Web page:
The day after President George W. Bush sends his first full budget to Congress, a panel of Brookings scholars will analyze the White House spending proposal and its likely fate in a divided Congress.
With government spending increased to finance the war against terrorism and homeland defense, and revenue reduced by the recession and tax cuts, the federal budget will again be in deficit. This has set off a number of fierce political battles over how scarce resources should be allocated:
– Spending for military action and homeland defense vs. spending for social programs.
– More tax cuts vs. more money to help those hurt by recession.
– Allocating tax relief between higher income earners and lower income earners.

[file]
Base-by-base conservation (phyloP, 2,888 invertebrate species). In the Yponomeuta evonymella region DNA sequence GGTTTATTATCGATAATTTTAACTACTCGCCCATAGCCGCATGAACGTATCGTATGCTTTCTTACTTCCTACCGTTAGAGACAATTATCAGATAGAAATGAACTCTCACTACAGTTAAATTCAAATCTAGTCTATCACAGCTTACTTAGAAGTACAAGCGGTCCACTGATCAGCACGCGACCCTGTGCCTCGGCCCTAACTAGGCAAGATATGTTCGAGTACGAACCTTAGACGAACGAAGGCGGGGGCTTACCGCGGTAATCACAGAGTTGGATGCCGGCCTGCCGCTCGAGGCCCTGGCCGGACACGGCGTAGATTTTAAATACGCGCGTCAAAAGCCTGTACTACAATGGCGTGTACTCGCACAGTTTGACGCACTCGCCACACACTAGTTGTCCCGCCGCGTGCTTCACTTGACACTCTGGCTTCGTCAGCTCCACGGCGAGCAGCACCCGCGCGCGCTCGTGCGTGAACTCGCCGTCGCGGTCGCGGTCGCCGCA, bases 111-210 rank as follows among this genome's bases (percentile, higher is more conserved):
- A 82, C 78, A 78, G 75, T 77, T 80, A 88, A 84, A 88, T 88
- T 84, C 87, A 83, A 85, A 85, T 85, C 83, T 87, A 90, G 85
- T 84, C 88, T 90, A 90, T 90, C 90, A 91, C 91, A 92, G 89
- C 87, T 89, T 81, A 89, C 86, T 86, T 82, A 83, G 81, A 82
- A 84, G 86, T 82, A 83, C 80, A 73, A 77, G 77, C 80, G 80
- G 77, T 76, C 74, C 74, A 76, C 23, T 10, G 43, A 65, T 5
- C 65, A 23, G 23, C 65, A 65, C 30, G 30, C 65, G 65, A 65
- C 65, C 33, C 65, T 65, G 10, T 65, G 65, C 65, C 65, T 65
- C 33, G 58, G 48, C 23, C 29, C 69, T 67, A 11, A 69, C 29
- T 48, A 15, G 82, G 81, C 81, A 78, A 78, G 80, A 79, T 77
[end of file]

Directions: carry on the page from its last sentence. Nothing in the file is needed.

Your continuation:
– Deciding whether the economy is recovering on its own, or needs further stimulus.
The president’s new budget blueprint will set off a national debate on these and other contentious issues. And the jockeying over spending and taxing priorities will be carried out with full knowledge that the outcome will affect the 2002 congressional elections.
Analyzing the Bush budget and the upcoming budget debate will be three experts with previous government experience dealing with budget and economic issues.